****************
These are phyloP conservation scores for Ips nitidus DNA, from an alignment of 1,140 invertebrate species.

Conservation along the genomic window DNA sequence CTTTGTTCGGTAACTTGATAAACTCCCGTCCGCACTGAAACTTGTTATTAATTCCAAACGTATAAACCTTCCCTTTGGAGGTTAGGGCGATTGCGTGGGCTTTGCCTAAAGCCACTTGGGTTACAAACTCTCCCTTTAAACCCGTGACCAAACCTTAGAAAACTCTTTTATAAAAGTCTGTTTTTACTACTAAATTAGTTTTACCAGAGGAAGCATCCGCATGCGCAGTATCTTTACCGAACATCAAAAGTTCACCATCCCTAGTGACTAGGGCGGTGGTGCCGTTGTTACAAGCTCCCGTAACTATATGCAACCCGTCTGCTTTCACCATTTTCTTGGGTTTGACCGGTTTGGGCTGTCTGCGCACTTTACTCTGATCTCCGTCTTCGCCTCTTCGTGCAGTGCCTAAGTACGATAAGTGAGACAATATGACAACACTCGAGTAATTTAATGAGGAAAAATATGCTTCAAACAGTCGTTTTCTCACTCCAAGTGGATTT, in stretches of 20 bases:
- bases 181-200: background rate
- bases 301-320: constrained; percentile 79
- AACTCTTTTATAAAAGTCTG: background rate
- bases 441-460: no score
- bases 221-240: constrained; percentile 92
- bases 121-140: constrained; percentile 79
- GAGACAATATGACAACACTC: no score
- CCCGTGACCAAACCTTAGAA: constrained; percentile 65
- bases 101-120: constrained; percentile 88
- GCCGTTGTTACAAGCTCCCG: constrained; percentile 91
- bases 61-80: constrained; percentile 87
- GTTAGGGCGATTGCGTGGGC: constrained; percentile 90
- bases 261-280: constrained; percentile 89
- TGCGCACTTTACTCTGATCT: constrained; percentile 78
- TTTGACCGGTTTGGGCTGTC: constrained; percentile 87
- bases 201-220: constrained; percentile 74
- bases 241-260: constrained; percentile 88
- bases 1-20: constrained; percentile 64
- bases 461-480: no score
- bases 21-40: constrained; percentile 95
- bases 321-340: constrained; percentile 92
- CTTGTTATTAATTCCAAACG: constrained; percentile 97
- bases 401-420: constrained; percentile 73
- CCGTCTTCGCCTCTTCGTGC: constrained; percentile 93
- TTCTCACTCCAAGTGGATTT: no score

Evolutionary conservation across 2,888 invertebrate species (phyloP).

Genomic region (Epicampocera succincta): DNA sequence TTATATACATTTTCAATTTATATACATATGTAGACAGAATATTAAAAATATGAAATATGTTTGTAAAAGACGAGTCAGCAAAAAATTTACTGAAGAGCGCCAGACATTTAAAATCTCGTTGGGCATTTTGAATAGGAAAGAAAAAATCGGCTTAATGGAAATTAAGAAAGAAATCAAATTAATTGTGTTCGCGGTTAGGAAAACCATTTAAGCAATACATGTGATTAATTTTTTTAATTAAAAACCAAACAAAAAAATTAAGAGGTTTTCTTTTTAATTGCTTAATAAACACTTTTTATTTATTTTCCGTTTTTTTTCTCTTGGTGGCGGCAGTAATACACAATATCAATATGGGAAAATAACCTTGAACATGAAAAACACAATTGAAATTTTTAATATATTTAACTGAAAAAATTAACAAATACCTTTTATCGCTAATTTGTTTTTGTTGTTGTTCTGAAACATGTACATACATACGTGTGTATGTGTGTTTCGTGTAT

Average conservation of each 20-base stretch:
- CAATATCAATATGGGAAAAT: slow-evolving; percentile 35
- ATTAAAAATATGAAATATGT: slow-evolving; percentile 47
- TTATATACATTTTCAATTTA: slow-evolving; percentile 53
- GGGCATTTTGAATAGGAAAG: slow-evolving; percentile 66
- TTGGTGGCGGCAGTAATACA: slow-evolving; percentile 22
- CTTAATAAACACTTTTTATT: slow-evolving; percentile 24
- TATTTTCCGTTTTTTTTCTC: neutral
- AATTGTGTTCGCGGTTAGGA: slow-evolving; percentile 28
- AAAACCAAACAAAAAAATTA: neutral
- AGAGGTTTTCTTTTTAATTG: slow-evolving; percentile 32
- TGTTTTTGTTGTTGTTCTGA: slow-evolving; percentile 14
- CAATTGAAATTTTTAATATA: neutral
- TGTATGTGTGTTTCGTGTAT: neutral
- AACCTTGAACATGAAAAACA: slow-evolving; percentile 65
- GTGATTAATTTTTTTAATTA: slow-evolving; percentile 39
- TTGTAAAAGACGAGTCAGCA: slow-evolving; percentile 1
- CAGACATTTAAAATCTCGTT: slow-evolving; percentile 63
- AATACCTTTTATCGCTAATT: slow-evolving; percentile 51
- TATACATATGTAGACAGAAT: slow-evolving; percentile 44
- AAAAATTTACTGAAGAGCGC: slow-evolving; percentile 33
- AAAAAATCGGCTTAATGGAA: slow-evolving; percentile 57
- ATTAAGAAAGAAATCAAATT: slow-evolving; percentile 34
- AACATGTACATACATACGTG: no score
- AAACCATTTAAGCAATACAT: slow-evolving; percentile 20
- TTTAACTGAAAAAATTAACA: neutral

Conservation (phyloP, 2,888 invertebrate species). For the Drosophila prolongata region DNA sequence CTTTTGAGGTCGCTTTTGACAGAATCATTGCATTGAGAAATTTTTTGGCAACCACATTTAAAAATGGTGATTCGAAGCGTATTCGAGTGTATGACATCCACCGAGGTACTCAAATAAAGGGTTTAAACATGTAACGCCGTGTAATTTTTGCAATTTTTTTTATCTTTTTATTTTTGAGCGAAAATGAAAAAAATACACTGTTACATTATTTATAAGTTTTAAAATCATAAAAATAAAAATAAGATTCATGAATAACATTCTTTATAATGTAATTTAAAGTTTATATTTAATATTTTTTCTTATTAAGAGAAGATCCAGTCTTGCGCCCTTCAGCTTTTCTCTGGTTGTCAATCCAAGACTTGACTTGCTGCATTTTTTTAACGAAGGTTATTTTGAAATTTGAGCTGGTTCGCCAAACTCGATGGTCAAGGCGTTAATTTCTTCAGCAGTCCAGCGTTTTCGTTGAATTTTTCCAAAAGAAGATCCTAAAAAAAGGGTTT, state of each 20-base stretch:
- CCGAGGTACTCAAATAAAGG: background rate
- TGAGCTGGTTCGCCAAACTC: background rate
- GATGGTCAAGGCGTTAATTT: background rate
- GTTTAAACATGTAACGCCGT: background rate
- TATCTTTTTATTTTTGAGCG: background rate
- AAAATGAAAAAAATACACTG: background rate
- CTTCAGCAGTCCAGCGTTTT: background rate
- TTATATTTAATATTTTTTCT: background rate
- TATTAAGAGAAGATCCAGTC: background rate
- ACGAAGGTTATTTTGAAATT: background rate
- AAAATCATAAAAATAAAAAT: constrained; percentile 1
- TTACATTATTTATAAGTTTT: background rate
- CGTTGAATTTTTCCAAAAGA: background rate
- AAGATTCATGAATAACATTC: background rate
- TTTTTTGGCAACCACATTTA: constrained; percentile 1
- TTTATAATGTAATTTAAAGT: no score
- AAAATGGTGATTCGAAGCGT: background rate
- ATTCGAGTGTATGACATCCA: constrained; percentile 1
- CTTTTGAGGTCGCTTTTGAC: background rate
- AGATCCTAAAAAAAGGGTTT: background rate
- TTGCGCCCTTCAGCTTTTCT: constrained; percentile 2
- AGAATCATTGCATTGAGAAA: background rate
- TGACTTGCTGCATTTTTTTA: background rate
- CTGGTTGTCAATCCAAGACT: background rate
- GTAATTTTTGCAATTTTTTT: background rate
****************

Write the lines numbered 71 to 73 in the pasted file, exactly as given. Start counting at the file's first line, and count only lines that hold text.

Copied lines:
- TTTTTTGGCAACCACATTTA: constrained; percentile 1
- TTTATAATGTAATTTAAAGT: no score
- AAAATGGTGATTCGAAGCGT: background rate